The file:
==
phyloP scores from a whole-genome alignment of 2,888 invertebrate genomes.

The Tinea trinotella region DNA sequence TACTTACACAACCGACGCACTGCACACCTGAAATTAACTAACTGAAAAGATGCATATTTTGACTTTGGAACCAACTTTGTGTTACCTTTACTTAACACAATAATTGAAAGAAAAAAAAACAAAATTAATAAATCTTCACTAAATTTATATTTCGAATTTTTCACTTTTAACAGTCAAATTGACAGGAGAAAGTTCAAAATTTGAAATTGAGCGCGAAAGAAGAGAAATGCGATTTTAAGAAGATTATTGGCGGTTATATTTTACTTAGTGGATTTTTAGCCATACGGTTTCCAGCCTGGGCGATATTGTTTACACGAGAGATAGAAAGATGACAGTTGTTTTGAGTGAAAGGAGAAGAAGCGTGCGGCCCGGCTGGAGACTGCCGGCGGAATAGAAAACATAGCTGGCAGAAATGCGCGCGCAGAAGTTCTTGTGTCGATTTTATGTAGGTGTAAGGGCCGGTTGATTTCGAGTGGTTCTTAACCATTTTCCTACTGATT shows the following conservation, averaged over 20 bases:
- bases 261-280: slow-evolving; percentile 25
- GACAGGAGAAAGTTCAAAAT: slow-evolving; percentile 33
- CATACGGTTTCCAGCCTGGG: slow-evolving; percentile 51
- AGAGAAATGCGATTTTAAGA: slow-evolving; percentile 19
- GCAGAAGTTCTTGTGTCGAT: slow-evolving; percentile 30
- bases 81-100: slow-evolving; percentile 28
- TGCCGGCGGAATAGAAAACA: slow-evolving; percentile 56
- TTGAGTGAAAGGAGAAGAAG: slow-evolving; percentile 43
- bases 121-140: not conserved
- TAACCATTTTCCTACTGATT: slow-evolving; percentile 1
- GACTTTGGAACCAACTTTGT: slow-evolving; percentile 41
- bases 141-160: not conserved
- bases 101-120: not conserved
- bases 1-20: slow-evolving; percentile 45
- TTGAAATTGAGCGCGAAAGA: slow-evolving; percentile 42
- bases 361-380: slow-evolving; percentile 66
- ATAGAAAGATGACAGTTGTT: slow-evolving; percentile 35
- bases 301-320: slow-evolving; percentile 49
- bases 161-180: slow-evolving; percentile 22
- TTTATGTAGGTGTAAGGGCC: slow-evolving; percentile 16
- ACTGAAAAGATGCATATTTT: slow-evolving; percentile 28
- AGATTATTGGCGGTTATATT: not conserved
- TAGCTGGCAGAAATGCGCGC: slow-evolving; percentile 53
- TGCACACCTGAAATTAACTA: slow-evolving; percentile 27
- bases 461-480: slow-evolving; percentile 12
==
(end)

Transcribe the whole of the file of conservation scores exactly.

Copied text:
phyloP scores from a whole-genome alignment of 2,888 invertebrate genomes.

The Tinea trinotella region DNA sequence TACTTACACAACCGACGCACTGCACACCTGAAATTAACTAACTGAAAAGATGCATATTTTGACTTTGGAACCAACTTTGTGTTACCTTTACTTAACACAATAATTGAAAGAAAAAAAAACAAAATTAATAAATCTTCACTAAATTTATATTTCGAATTTTTCACTTTTAACAGTCAAATTGACAGGAGAAAGTTCAAAATTTGAAATTGAGCGCGAAAGAAGAGAAATGCGATTTTAAGAAGATTATTGGCGGTTATATTTTACTTAGTGGATTTTTAGCCATACGGTTTCCAGCCTGGGCGATATTGTTTACACGAGAGATAGAAAGATGACAGTTGTTTTGAGTGAAAGGAGAAGAAGCGTGCGGCCCGGCTGGAGACTGCCGGCGGAATAGAAAACATAGCTGGCAGAAATGCGCGCGCAGAAGTTCTTGTGTCGATTTTATGTAGGTGTAAGGGCCGGTTGATTTCGAGTGGTTCTTAACCATTTTCCTACTGATT shows the following conservation, averaged over 20 bases:
- bases 261-280: slow-evolving; percentile 25
- GACAGGAGAAAGTTCAAAAT: slow-evolving; percentile 33
- CATACGGTTTCCAGCCTGGG: slow-evolving; percentile 51
- AGAGAAATGCGATTTTAAGA: slow-evolving; percentile 19
- GCAGAAGTTCTTGTGTCGAT: slow-evolving; percentile 30
- bases 81-100: slow-evolving; percentile 28
- TGCCGGCGGAATAGAAAACA: slow-evolving; percentile 56
- TTGAGTGAAAGGAGAAGAAG: slow-evolving; percentile 43
- bases 121-140: not conserved
- TAACCATTTTCCTACTGATT: slow-evolving; percentile 1
- GACTTTGGAACCAACTTTGT: slow-evolving; percentile 41
- bases 141-160: not conserved
- bases 101-120: not conserved
- bases 1-20: slow-evolving; percentile 45
- TTGAAATTGAGCGCGAAAGA: slow-evolving; percentile 42
- bases 361-380: slow-evolving; percentile 66
- ATAGAAAGATGACAGTTGTT: slow-evolving; percentile 35
- bases 301-320: slow-evolving; percentile 49
- bases 161-180: slow-evolving; percentile 22
- TTTATGTAGGTGTAAGGGCC: slow-evolving; percentile 16
- ACTGAAAAGATGCATATTTT: slow-evolving; percentile 28
- AGATTATTGGCGGTTATATT: not conserved
- TAGCTGGCAGAAATGCGCGC: slow-evolving; percentile 53
- TGCACACCTGAAATTAACTA: slow-evolving; percentile 27
- bases 461-480: slow-evolving; percentile 12